You’ve got to be very careful if you don’t know where you‘re going because you might not get there. – Yogi Berra
It is an old story: you feel stuck in your life, and you know that you need to make a change but are unsure where to begin. In fact, you are not even sure you know exactly what you want. Sound familiar? Joe Sweeney, author of the celebrated business book Networking Is a Contact Sport, addresses all of these issues in his latest book, Moving the Needle. Sweeney breaks the book into three parts: getting clear about what it is that you want, taking responsibility for the things that happen in your life, and taking measurable steps toward your aspirations. Using this framework, Sweeney acts as a coach, driving the reader toward success.
According to Sweeney, “If you can create a big enough why, the how will take care of itself.” A large portion of the book is dedicated to “getting clear.” In order to do this, Sweeney provides tools for everything from finding your purpose in life to mapping your ideal day, month, year and life. He promotes a series of self-reflection tools to get clear on what change we want and need in our lives. One of these tools, his “Life Decision Wheel” challenges you to write specific actions steps for various areas of your life. The spokes of the wheel include:
- Career & Job
- Health and Fitness
- Contribution to Community
- Personal Growth
- Spiritual Growth
Taking time for this activity will determine where to devote your energy and efforts.
Networking and interpersonal communication are clearly Sweeney’s strengths. His philosophy of “touch before technology” is highlighted in the “get going” section of the book. Moving the Needle is filled with ideas of how to build a personal support system to support your efforts and keep you accountable. While some of his techniques may seem old-fashioned in the age of digital marketing, it is hard to deny the personal touch, effectiveness and “wow factor” of his communication strategies. For example, Sweeney’s 5/10/15 is an especially effective tool for job seekers. The rule breaks down as follows:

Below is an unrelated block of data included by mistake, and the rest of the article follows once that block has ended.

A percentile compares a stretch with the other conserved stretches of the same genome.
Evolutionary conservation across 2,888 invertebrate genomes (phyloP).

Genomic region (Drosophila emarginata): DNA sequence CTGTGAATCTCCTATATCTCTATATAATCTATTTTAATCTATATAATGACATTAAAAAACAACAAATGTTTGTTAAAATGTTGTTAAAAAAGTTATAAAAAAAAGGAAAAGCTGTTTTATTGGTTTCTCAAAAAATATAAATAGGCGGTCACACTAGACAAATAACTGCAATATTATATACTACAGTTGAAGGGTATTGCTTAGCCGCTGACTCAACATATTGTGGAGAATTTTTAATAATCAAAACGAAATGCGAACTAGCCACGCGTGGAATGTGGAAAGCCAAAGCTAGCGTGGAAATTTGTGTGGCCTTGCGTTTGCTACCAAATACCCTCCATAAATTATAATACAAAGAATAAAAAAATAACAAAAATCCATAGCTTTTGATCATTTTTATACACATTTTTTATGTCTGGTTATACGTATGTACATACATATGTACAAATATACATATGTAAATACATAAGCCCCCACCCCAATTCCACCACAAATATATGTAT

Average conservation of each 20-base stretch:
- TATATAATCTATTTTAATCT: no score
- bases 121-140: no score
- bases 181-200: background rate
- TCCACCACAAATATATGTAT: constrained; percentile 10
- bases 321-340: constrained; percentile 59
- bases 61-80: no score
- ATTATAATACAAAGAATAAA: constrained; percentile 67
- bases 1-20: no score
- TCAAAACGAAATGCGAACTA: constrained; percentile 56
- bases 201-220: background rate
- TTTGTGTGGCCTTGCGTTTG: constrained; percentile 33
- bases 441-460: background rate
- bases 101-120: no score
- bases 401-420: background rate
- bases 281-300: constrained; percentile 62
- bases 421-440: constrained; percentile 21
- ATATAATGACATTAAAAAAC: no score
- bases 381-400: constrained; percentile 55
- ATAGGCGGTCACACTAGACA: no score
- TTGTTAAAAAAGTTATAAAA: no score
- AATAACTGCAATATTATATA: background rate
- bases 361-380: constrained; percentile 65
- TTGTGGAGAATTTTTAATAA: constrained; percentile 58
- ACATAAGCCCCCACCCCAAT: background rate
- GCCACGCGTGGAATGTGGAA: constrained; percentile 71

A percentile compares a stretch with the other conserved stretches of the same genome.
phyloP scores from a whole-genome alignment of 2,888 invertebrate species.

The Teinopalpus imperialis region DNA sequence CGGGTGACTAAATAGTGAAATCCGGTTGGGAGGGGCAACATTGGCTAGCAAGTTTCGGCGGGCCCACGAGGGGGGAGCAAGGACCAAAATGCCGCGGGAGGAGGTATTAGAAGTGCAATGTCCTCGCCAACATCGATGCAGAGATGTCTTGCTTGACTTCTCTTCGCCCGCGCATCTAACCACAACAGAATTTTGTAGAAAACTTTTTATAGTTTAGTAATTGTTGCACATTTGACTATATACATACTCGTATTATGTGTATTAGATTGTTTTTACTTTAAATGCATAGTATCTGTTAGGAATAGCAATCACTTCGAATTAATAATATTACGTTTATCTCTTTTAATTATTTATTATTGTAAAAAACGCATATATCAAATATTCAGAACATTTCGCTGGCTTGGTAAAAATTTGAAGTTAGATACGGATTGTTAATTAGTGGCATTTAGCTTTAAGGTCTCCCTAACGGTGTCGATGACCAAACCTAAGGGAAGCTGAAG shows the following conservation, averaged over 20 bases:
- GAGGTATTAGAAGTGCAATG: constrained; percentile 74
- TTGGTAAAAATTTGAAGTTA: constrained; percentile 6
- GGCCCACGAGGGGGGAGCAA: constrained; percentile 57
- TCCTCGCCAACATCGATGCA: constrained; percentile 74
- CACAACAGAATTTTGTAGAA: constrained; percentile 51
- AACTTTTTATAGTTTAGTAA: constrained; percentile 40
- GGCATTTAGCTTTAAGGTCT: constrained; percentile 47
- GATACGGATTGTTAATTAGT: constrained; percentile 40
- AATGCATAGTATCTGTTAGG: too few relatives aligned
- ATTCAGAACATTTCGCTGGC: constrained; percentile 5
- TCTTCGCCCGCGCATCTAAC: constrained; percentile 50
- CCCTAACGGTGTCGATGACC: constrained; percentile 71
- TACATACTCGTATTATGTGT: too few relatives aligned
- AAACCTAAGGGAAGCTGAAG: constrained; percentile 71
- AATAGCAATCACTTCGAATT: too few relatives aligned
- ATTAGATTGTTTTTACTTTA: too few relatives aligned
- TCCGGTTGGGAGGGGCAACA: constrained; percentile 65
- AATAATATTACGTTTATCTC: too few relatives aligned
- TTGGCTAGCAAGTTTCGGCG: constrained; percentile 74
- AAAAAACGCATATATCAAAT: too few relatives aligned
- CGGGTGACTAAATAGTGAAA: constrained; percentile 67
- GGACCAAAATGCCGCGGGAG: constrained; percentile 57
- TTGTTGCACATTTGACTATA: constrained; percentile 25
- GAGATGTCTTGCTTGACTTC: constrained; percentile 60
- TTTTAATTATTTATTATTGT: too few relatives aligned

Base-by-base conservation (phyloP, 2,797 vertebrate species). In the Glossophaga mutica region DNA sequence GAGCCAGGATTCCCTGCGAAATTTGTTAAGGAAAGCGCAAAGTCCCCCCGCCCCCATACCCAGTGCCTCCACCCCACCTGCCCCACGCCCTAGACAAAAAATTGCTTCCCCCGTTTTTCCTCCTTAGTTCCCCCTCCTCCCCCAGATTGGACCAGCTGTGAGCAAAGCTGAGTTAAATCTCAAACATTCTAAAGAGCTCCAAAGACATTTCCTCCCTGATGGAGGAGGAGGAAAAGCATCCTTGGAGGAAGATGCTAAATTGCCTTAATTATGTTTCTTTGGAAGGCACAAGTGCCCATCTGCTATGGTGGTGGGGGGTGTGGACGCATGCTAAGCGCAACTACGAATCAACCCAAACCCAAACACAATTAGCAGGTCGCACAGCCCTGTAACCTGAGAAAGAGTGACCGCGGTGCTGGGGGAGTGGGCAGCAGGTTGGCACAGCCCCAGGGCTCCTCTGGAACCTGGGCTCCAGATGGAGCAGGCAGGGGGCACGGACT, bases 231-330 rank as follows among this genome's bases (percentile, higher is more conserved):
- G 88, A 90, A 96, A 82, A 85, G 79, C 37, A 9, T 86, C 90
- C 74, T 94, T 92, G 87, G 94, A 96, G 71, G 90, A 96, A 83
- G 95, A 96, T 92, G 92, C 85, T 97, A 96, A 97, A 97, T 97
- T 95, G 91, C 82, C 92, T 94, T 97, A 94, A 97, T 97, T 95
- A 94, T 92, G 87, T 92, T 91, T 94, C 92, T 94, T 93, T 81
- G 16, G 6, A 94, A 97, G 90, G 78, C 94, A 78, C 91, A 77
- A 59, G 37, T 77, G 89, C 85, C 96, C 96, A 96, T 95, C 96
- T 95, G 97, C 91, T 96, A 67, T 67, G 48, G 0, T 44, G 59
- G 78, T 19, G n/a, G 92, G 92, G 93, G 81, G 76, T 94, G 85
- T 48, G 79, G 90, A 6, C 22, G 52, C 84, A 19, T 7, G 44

- Sweeney states that if you have at least 5 meetings and personal encounters per day, it will bring you closer to your goal. These could be job interviews, informational meetings or even speaking to recruiters at a job fair.
- In addition to meetings, you should strive to send out 10 letters or emails each day. It may include resumes as well as thank you notes and emails to check in with members of your network.
- Finally, it is optimal to make at least 15 phone calls per day. In the age of online job seeking, people often forget the importance of voice-to-voice contact. Following up job applications with a phone call and reaching out to people in your network are important parts of being a successful networker. According to Sweeney, the most effective thing to say at the end of a phone call is to ask whether there is anything that you can do for the other person.
Moving the Needle is compact and organized into succinct chapters filled with graphs, tools and examples. Joe Sweeney has built his reputation as a specialist in business with a passion for sports. The anecdotes and quotes that are featured in the book highlight wisdom from figureheads in both of these areas. However, Moving the Needle is not just a business book. Sweeney emphasizes the need to view your life holistically – toting the importance of family and health as a key component to overall success. If you are looking to make a change and would like an encouraging book which is easy to read, I highly suggest that you pick it up.
Additional Resources: Explore your strengths, skills, interests, values, and personality using the “self-knowledge” tools on the Career Services website.
Written by Senior Career Advisor Angie Lira